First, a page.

Across the world, there are stockpiles of nuclear, chemical, and biological weapons that should be consolidated, secured, accounted for and destroyed. The Center for Arms Control and Non-Proliferation works to strengthen an international nuclear non-proliferation regime based on the Nuclear Non-Proliferation Treaty (NPT), secure and reduce all vulnerable nuclear weapons-usable material throughout the world, and halt the spread of materials and weapons of mass destruction to state and non-state actors.
These weapons or materials could fall into the hands of terrorists or be illicitly sold to other countries, groups, or individuals. A number of non‑proliferation programs, including the Cooperative Threat Reduction Program and the Global Threat Reduction Initiative, have helped countries dismantle weapons, disband nuclear programs and safeguard remaining weapons and materials. However, in recent years, funding for these programs has declined. The Biden administration can and should work to reverse this trend of reduced funding for U.S. nuclear non-proliferation programs.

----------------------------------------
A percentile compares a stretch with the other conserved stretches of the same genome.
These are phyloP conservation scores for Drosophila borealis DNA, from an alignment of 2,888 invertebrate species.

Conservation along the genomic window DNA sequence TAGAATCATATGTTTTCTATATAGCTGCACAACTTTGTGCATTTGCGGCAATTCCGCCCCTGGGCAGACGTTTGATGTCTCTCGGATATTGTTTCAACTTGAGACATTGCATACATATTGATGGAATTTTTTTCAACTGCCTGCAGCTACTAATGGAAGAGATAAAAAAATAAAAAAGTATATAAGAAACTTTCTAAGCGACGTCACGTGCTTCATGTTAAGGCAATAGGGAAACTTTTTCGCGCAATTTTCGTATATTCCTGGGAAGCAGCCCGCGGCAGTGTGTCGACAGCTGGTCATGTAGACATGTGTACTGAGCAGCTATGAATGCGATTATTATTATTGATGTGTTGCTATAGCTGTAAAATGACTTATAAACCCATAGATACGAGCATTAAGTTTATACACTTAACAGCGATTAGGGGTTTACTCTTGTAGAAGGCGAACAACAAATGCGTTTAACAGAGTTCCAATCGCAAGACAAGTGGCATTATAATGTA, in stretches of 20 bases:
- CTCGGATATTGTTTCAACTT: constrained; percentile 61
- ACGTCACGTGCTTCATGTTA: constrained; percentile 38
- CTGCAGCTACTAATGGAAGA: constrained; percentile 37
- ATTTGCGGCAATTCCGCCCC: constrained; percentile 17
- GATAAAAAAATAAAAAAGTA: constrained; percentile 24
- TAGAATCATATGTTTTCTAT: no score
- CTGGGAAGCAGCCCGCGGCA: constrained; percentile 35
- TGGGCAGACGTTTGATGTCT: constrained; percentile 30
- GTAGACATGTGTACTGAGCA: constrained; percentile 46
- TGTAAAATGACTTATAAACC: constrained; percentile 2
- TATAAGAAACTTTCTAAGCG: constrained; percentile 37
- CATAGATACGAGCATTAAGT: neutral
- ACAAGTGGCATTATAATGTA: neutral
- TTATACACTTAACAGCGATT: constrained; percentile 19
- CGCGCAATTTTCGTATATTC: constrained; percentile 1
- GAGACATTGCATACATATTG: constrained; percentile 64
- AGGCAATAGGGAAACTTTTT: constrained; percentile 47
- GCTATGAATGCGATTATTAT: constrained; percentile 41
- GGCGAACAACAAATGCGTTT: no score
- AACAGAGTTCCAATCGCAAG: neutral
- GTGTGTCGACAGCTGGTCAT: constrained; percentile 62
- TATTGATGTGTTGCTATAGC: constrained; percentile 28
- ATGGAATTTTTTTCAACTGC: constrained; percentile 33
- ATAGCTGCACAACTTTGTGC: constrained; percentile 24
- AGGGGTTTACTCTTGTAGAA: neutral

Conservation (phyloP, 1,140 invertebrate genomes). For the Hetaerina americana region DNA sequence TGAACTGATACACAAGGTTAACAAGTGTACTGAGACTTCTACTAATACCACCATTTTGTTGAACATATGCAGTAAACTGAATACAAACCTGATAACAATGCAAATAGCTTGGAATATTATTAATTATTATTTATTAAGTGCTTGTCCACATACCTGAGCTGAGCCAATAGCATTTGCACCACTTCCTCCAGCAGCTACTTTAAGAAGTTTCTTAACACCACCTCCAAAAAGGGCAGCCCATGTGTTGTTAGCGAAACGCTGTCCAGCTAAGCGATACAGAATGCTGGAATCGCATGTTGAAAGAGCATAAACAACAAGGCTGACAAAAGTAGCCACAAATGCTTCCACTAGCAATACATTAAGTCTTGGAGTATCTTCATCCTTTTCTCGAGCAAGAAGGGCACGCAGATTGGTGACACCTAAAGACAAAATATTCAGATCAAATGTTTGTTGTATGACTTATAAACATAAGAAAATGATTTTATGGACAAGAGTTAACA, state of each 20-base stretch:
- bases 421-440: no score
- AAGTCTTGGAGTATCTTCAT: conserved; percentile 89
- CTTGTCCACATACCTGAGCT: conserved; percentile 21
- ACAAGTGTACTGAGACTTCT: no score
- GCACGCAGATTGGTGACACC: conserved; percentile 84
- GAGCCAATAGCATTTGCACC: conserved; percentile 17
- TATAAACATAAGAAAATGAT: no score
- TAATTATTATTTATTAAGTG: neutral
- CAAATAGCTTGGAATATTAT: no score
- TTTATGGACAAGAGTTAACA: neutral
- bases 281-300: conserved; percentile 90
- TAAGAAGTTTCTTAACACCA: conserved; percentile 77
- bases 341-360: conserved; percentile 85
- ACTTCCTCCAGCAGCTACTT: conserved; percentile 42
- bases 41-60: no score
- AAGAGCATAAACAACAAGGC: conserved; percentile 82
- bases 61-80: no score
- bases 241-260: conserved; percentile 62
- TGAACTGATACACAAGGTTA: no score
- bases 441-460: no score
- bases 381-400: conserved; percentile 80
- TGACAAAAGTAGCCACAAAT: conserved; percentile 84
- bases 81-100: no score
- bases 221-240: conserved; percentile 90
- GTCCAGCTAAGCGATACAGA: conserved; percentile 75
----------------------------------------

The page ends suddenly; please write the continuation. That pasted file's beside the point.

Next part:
Recent Analysis on Non-Proliferation
- Non-Proliferation: Steps on the Path November 20, 2021
- Fact Sheet: Low-Enriched Uranium for Naval Reactors November 8, 2021
- Can the Iran nuclear deal be saved? November 6, 2021
- Fact Sheet: Congress’ Options on Civil Nuclear Waste Disposal November 3, 2021
- Op-ed: Preventing an accidental nuclear crisis in Iran and beyond October 11, 2021
- Fact Sheet: Advanced Reactors, Nuclear Security and Non-Proliferation Concerns October 1, 2021
- NATO 2030: What the new Strategic Concept should say about nuclear weapons September 30, 2021
- Op-ed: Congress’s role in the AUKUS nuclear-powered submarine deal September 29, 2021
- Breaking down the jargon: nuclear programs, uranium and plutonium September 1, 2021
- Op-ed: What’s Iran’s nuclear deal? August 31, 2021